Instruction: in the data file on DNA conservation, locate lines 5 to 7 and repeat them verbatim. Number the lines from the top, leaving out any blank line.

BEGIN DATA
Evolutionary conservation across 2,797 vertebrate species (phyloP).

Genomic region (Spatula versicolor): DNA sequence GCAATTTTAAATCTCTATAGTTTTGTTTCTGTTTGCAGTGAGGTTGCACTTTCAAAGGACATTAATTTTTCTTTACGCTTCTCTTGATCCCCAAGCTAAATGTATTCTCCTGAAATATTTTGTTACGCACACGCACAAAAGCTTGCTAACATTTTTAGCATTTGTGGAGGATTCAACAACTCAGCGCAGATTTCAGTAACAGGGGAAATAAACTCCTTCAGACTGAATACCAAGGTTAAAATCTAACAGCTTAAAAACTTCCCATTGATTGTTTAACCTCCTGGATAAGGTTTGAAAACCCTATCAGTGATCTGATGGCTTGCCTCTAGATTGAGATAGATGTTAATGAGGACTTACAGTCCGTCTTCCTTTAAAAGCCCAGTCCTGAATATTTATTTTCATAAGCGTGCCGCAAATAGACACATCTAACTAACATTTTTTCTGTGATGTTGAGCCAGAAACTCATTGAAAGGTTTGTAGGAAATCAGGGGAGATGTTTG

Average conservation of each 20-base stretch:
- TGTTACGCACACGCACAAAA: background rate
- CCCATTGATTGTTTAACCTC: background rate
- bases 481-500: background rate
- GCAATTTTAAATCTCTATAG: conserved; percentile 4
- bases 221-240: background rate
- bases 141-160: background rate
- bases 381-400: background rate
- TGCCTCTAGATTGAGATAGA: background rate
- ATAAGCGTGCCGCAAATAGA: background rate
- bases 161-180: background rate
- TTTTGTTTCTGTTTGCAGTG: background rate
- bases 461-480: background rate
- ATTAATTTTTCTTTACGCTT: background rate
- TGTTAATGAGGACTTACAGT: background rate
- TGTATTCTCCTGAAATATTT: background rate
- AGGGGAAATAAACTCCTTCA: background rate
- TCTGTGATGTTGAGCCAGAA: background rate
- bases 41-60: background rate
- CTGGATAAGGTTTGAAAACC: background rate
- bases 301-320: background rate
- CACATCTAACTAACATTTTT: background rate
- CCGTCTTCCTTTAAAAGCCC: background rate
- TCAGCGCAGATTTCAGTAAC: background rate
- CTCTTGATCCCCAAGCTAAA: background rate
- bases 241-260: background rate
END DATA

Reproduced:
- CCCATTGATTGTTTAACCTC: background rate
- bases 481-500: background rate
- GCAATTTTAAATCTCTATAG: conserved; percentile 4